Fast food workers in the Triangle are going on strike today to demand higher wages from the multi-billion dollar corporations they say don’t care about their employees.
The protests, which kicked off in the parking lot of a Capital Boulevard Burger King at 6 a.m. this morning, are part of a wave of strikes happening in more than 100 cities across the country. Around 30 workers— some who make the minimum wage of $7.25 an hour— showed up with signs and banners to protest their low pay. They want $15 an hour and the right to unionize without fear of retaliation.
Today’s fast food strikes come a year after the first strikes in the nation popped up in northeastern cities like Chicago and New York. Strikes began in the Triangle this summer.
Raleigh/Cary employment statistics from the U.S. Bureau of Labor put the median hourly wage for front-line fast food works at $8.57 an hour in the Raleigh metro area; an MIT study found that an adult with one child living in Raleigh would need to make $20.07 an hour, working full-time, to afford the basics to survive.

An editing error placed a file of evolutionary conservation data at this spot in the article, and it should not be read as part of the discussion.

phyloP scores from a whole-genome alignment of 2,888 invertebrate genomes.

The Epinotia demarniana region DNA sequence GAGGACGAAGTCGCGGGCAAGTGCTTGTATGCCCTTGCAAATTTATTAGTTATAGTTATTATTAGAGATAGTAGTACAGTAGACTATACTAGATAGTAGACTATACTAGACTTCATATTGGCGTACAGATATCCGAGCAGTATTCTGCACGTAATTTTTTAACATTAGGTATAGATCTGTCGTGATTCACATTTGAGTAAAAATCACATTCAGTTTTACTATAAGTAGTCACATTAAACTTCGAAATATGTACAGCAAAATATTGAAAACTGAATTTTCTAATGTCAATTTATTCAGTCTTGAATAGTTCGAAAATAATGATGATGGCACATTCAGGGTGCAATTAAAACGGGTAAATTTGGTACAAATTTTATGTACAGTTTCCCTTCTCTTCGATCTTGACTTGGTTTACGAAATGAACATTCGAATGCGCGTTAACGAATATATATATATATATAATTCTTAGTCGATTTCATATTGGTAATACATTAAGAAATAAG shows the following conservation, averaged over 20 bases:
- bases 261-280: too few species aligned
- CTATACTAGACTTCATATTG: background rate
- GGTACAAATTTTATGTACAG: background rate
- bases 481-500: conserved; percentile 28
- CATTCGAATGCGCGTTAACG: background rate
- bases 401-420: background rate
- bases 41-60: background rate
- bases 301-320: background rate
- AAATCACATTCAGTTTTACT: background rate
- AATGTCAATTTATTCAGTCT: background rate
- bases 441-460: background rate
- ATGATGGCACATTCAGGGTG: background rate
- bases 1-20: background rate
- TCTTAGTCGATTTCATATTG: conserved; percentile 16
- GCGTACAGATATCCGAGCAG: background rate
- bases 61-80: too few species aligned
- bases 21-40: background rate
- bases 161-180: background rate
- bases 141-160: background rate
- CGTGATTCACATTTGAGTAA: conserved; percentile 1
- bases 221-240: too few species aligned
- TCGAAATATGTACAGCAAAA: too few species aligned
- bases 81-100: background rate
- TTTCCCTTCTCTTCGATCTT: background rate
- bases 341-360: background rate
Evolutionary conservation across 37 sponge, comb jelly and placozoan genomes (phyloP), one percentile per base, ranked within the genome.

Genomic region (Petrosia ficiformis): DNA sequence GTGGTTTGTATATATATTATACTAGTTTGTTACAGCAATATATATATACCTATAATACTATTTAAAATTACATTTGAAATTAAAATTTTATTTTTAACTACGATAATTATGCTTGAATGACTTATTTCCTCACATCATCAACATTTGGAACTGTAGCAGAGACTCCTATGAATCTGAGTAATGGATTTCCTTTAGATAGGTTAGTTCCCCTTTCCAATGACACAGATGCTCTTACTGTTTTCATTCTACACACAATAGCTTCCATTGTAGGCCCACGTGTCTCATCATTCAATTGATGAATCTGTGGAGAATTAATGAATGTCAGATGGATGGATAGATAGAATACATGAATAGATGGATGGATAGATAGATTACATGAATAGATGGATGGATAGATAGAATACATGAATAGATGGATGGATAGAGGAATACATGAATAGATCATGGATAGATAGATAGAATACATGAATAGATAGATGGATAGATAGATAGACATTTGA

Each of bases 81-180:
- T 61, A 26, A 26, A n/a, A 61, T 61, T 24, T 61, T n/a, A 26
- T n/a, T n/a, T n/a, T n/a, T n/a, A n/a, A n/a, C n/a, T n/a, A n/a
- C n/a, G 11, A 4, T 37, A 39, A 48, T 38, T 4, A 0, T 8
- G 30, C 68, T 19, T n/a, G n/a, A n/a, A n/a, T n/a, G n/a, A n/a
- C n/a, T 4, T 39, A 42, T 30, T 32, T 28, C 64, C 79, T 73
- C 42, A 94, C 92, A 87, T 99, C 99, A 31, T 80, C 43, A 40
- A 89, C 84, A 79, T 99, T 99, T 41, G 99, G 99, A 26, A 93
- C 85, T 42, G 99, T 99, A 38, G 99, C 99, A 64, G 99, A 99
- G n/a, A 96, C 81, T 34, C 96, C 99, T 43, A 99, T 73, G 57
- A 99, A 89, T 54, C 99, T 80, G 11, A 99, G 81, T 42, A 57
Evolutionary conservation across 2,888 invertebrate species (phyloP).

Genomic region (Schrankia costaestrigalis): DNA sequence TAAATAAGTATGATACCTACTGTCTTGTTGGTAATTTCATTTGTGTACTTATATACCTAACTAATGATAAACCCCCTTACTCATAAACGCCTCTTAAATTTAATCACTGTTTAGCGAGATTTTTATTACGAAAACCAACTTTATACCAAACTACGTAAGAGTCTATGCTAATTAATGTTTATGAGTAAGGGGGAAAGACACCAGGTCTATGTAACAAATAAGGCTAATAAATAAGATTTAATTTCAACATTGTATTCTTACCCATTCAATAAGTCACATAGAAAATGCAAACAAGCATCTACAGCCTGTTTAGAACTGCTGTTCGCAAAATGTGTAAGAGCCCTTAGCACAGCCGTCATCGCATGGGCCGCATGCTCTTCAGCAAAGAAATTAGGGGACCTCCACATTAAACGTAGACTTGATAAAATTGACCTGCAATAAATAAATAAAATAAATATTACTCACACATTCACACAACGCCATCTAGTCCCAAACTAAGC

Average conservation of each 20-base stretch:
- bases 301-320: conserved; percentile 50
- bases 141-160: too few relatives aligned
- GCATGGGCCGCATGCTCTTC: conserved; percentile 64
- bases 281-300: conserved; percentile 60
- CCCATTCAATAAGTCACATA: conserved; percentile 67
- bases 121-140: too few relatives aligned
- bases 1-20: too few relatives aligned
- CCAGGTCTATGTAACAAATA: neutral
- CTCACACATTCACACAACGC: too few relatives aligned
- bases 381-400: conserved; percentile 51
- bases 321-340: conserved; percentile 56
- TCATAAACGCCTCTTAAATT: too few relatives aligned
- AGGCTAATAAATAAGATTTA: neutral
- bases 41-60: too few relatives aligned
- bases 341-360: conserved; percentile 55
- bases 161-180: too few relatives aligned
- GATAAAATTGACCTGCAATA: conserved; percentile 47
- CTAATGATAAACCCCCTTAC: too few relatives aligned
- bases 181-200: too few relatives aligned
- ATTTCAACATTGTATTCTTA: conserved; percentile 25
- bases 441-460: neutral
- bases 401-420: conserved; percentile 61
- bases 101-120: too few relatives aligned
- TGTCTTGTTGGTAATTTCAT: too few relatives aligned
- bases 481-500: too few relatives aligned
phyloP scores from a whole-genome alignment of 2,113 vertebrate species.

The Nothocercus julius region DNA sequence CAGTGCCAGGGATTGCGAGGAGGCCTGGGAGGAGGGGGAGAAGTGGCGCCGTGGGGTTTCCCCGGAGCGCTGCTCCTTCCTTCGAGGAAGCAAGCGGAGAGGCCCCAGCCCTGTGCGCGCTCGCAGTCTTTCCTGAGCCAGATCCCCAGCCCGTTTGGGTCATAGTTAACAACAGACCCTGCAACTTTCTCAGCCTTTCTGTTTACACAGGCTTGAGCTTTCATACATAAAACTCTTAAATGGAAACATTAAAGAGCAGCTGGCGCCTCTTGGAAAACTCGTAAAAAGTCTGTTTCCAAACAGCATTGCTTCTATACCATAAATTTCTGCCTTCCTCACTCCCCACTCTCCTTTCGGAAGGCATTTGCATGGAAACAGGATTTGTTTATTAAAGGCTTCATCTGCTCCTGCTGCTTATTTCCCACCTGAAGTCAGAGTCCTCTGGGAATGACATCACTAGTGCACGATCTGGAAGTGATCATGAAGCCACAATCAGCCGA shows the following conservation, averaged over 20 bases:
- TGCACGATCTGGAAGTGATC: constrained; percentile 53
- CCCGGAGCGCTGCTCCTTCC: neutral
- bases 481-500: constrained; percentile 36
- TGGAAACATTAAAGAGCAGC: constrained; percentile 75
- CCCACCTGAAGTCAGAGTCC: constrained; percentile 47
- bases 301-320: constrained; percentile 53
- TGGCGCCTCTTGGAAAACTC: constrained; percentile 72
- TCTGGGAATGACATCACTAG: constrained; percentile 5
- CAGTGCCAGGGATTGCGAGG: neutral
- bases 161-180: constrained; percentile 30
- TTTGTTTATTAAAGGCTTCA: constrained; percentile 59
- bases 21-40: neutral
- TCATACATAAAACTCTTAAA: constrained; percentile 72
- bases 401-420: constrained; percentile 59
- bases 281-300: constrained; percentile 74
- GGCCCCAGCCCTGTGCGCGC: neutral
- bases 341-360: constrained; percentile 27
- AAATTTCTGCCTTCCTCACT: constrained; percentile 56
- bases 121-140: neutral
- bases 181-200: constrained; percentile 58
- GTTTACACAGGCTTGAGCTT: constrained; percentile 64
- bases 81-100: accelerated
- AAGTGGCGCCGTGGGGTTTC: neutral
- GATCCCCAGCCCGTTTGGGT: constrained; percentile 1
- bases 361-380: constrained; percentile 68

66,000 fast food workers in North Carolina are receiving some kind of public assistance, at a cost of $264 million a year to state taxpayers who subsidize low wages in the fast food industry.
Kevin Rogers of Action NC, a grassroots organization that advocates for low-income communities, said the movement for higher wages in the service industry is gaining momentum.
“This is going to be ongoing,” he said. “You’re going to be hearing more from us and hopefully the voices will be growing louder and people will be talking more seriously about this.”
A larger protest will take place this morning in Durham at 11:30 a.m., at 2115 Avondale Drive.